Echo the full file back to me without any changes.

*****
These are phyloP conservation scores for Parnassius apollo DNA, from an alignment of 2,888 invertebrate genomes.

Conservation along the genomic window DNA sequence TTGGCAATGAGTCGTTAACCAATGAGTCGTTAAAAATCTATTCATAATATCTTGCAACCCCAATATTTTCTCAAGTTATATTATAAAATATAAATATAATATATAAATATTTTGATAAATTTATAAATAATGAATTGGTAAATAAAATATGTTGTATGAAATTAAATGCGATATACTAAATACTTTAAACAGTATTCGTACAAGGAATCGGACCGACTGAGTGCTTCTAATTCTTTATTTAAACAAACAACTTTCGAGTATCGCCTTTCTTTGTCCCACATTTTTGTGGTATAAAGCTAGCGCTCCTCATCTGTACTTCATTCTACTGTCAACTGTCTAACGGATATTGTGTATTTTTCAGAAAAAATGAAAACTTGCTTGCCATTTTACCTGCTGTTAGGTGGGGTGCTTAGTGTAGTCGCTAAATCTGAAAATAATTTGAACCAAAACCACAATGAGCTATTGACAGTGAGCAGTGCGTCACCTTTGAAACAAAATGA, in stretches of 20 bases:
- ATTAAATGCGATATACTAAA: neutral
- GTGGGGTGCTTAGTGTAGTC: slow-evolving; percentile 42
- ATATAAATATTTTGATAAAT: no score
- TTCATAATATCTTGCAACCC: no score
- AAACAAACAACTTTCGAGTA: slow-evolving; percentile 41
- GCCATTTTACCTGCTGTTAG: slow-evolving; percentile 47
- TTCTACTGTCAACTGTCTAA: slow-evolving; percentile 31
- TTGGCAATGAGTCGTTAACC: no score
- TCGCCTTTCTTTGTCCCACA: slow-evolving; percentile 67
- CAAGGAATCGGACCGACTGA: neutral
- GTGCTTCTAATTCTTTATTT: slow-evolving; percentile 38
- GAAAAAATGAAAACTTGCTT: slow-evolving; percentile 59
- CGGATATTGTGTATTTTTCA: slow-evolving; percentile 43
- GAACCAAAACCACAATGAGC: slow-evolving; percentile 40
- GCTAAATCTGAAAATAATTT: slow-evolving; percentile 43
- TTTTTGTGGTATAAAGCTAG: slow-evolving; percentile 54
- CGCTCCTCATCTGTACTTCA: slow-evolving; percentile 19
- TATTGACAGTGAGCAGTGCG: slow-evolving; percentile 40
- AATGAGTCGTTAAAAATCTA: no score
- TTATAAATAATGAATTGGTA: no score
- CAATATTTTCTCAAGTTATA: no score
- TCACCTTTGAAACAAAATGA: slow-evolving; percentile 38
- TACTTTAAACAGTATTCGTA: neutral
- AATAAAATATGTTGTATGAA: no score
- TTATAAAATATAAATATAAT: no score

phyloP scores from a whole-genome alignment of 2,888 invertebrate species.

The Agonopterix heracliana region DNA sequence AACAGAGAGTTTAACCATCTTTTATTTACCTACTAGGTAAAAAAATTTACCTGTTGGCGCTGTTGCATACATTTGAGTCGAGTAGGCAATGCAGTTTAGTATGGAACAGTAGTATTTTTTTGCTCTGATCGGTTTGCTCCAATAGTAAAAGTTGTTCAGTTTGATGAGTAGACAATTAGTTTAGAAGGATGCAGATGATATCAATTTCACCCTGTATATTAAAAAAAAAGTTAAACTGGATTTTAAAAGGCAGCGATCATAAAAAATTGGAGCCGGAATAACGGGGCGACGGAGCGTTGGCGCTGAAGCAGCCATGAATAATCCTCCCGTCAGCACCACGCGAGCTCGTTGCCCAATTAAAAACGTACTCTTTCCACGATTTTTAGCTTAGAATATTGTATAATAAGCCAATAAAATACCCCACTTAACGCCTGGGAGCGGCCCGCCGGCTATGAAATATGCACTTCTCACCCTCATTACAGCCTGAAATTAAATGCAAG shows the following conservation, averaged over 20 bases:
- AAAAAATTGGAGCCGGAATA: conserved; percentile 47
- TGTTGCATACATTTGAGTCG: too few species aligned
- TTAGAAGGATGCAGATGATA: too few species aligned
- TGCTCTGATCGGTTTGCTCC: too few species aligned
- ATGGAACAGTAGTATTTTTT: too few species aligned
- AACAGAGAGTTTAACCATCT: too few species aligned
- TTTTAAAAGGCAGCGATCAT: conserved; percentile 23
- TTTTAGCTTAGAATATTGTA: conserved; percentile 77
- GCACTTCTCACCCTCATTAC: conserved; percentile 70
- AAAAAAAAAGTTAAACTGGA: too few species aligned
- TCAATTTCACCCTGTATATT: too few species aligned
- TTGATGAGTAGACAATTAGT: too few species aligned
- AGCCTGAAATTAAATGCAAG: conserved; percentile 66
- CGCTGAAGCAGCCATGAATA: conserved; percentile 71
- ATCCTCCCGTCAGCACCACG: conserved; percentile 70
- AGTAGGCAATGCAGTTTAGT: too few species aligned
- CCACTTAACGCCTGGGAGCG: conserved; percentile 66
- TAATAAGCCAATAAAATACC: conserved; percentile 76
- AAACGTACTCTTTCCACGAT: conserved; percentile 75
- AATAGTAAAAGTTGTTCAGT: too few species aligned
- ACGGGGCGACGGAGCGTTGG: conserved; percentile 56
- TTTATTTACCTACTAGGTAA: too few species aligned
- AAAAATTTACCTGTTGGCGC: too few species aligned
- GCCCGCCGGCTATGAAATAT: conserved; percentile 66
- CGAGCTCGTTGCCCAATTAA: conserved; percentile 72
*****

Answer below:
These are phyloP conservation scores for Parnassius apollo DNA, from an alignment of 2,888 invertebrate genomes.

Conservation along the genomic window DNA sequence TTGGCAATGAGTCGTTAACCAATGAGTCGTTAAAAATCTATTCATAATATCTTGCAACCCCAATATTTTCTCAAGTTATATTATAAAATATAAATATAATATATAAATATTTTGATAAATTTATAAATAATGAATTGGTAAATAAAATATGTTGTATGAAATTAAATGCGATATACTAAATACTTTAAACAGTATTCGTACAAGGAATCGGACCGACTGAGTGCTTCTAATTCTTTATTTAAACAAACAACTTTCGAGTATCGCCTTTCTTTGTCCCACATTTTTGTGGTATAAAGCTAGCGCTCCTCATCTGTACTTCATTCTACTGTCAACTGTCTAACGGATATTGTGTATTTTTCAGAAAAAATGAAAACTTGCTTGCCATTTTACCTGCTGTTAGGTGGGGTGCTTAGTGTAGTCGCTAAATCTGAAAATAATTTGAACCAAAACCACAATGAGCTATTGACAGTGAGCAGTGCGTCACCTTTGAAACAAAATGA, in stretches of 20 bases:
- ATTAAATGCGATATACTAAA: neutral
- GTGGGGTGCTTAGTGTAGTC: slow-evolving; percentile 42
- ATATAAATATTTTGATAAAT: no score
- TTCATAATATCTTGCAACCC: no score
- AAACAAACAACTTTCGAGTA: slow-evolving; percentile 41
- GCCATTTTACCTGCTGTTAG: slow-evolving; percentile 47
- TTCTACTGTCAACTGTCTAA: slow-evolving; percentile 31
- TTGGCAATGAGTCGTTAACC: no score
- TCGCCTTTCTTTGTCCCACA: slow-evolving; percentile 67
- CAAGGAATCGGACCGACTGA: neutral
- GTGCTTCTAATTCTTTATTT: slow-evolving; percentile 38
- GAAAAAATGAAAACTTGCTT: slow-evolving; percentile 59
- CGGATATTGTGTATTTTTCA: slow-evolving; percentile 43
- GAACCAAAACCACAATGAGC: slow-evolving; percentile 40
- GCTAAATCTGAAAATAATTT: slow-evolving; percentile 43
- TTTTTGTGGTATAAAGCTAG: slow-evolving; percentile 54
- CGCTCCTCATCTGTACTTCA: slow-evolving; percentile 19
- TATTGACAGTGAGCAGTGCG: slow-evolving; percentile 40
- AATGAGTCGTTAAAAATCTA: no score
- TTATAAATAATGAATTGGTA: no score
- CAATATTTTCTCAAGTTATA: no score
- TCACCTTTGAAACAAAATGA: slow-evolving; percentile 38
- TACTTTAAACAGTATTCGTA: neutral
- AATAAAATATGTTGTATGAA: no score
- TTATAAAATATAAATATAAT: no score

phyloP scores from a whole-genome alignment of 2,888 invertebrate species.

The Agonopterix heracliana region DNA sequence AACAGAGAGTTTAACCATCTTTTATTTACCTACTAGGTAAAAAAATTTACCTGTTGGCGCTGTTGCATACATTTGAGTCGAGTAGGCAATGCAGTTTAGTATGGAACAGTAGTATTTTTTTGCTCTGATCGGTTTGCTCCAATAGTAAAAGTTGTTCAGTTTGATGAGTAGACAATTAGTTTAGAAGGATGCAGATGATATCAATTTCACCCTGTATATTAAAAAAAAAGTTAAACTGGATTTTAAAAGGCAGCGATCATAAAAAATTGGAGCCGGAATAACGGGGCGACGGAGCGTTGGCGCTGAAGCAGCCATGAATAATCCTCCCGTCAGCACCACGCGAGCTCGTTGCCCAATTAAAAACGTACTCTTTCCACGATTTTTAGCTTAGAATATTGTATAATAAGCCAATAAAATACCCCACTTAACGCCTGGGAGCGGCCCGCCGGCTATGAAATATGCACTTCTCACCCTCATTACAGCCTGAAATTAAATGCAAG shows the following conservation, averaged over 20 bases:
- AAAAAATTGGAGCCGGAATA: conserved; percentile 47
- TGTTGCATACATTTGAGTCG: too few species aligned
- TTAGAAGGATGCAGATGATA: too few species aligned
- TGCTCTGATCGGTTTGCTCC: too few species aligned
- ATGGAACAGTAGTATTTTTT: too few species aligned
- AACAGAGAGTTTAACCATCT: too few species aligned
- TTTTAAAAGGCAGCGATCAT: conserved; percentile 23
- TTTTAGCTTAGAATATTGTA: conserved; percentile 77
- GCACTTCTCACCCTCATTAC: conserved; percentile 70
- AAAAAAAAAGTTAAACTGGA: too few species aligned
- TCAATTTCACCCTGTATATT: too few species aligned
- TTGATGAGTAGACAATTAGT: too few species aligned
- AGCCTGAAATTAAATGCAAG: conserved; percentile 66
- CGCTGAAGCAGCCATGAATA: conserved; percentile 71
- ATCCTCCCGTCAGCACCACG: conserved; percentile 70
- AGTAGGCAATGCAGTTTAGT: too few species aligned
- CCACTTAACGCCTGGGAGCG: conserved; percentile 66
- TAATAAGCCAATAAAATACC: conserved; percentile 76
- AAACGTACTCTTTCCACGAT: conserved; percentile 75
- AATAGTAAAAGTTGTTCAGT: too few species aligned
- ACGGGGCGACGGAGCGTTGG: conserved; percentile 56
- TTTATTTACCTACTAGGTAA: too few species aligned
- AAAAATTTACCTGTTGGCGC: too few species aligned
- GCCCGCCGGCTATGAAATAT: conserved; percentile 66
- CGAGCTCGTTGCCCAATTAA: conserved; percentile 72